Tony Moore

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Tony Moore
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Re: Tony Moore

Postby Tony Moore » Sun Jan 28, 2018 6:13 pm

Many thanks, Guy, for the suggestions and kind remarks. I'm sure you are right (as usual :D ). The Junonia was the only specimen I saw and did not see the open wings. The white rectangle at the underwing costa looks pretty distinctive for J. hedonia - my suggestion was a hopeful stab in the dark. With regards to the 'leaf', I'm not sure at all :oops:, although Kallima looks a better bet. Dolleschallia was suggested on the Borneo Butts website, but I'm waiting to hear back from my friend, who lured it, for a definite ID.

Tony.

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Tony Moore
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Re: Tony Moore

Postby Tony Moore » Mon Jan 29, 2018 12:55 pm

Guy,

I have now heard back from Sabah and, of course, you were spot on! It was the Malayan Oakleaf (Kalima limborgi boxtoni). The larva below was (Doleschallia). I have edited the post with corrections. Many thanks for your expert input :D .

Tony.

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David M
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Re: Tony Moore

Postby David M » Tue Jan 30, 2018 2:07 pm

Fantastic report, Tony. Those colours brightened up the month of January for me. Many thanks!

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Tony Moore
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Re: Tony Moore

Postby Tony Moore » Tue Jan 30, 2018 4:45 pm

Thanks, David - they brightened my winter, too :D :D .

I'm surprised that no one has commented on the 'Butterfly Moth', which seemed a most bizarre insect to me. I understand from my companion that they are rarely seen, especially in such smart condition.

T.

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bugboy
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Re: Tony Moore

Postby bugboy » Tue Jan 30, 2018 6:25 pm

Tony Moore wrote:Thanks, David - they brightened my winter, too :D :D .

I'm surprised that no one has commented on the 'Butterfly Moth', which seemed a most bizarre insect to me. I understand from my companion that they are rarely seen, especially in such smart condition.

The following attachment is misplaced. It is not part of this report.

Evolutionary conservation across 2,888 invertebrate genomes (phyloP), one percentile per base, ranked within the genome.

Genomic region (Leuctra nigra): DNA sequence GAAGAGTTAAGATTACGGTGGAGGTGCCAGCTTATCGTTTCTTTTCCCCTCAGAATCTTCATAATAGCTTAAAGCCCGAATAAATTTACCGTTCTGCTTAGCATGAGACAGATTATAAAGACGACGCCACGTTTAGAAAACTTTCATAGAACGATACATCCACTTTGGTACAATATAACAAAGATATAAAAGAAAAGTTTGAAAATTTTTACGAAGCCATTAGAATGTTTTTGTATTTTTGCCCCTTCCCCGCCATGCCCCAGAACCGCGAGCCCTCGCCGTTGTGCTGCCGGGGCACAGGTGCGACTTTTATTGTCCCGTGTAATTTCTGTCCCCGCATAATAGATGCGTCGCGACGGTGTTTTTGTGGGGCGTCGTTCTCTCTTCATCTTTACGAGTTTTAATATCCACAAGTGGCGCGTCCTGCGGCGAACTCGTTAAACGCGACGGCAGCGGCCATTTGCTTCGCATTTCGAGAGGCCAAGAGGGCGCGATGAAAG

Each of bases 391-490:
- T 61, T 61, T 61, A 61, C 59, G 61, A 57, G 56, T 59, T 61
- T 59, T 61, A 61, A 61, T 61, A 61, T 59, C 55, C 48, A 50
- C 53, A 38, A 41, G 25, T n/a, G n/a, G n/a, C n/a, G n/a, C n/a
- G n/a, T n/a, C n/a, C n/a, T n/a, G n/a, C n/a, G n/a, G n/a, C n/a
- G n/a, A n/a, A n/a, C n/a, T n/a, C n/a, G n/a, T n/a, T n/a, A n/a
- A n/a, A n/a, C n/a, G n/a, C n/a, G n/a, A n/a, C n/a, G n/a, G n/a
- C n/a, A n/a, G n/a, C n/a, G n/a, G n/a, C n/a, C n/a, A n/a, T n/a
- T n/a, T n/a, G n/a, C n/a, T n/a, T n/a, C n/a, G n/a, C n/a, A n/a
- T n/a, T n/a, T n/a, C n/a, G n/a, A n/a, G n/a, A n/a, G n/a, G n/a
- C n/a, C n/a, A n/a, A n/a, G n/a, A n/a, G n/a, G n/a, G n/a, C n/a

T.


Can't say I've ever heard of them, although I'd certainly be fooled if I saw one. There doesn't seem to be a lot of info online about them either, wikipedia lists 27 species in the genus though. I have however heard of the Moth Butterfly Liphyra brassolis, one of the largest Lycids and has a lifecycle very similar to the Large Blue.

Also, I'd be over the moon with that brookiana image :mrgreen: :mrgreen: :mrgreen: You really do get around a bit!
Some addictions are good for the soul!

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David M
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Re: Tony Moore

Postby David M » Tue Jan 30, 2018 9:09 pm

Tony Moore wrote:I'm surprised that no one has commented on the 'Butterfly Moth', which seemed a most bizarre insect to me. I understand from my companion that they are rarely seen, especially in such smart condition.


Well Tony, we live and learn.

I had no idea that moths could mimic butterflies like this species does and, like you, I have no answer as to why this should be.

I always feel Mother Shiptons are honorary butterflies, but your individual takes this to a different level.

How many more like this are around without we enthusiasts knowing?

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Re: Tony Moore

Postby Padfield » Tue Jan 30, 2018 9:32 pm

David M wrote:I had no idea that moths could mimic butterflies like this species does and, like you, I have no answer as to why this should be.


There's a surprising amount of it about!

Compare this moth (Castnia cononia) ...

Image
(from http://www.theinsectcollector.com/acatalog/info-12498.html)

... with this Ithomiid butterfly:

Image
(from Adrian Hoskins's 'Learn About Butterflies' site, http://www.learnaboutbutterflies.com/)

This pattern is found in many different families of butterfly and moth. The mechanism behind it is probably different in the case of the butterfly moth (and the moth butterfly!) but convergent evolution is very definitely a thing!!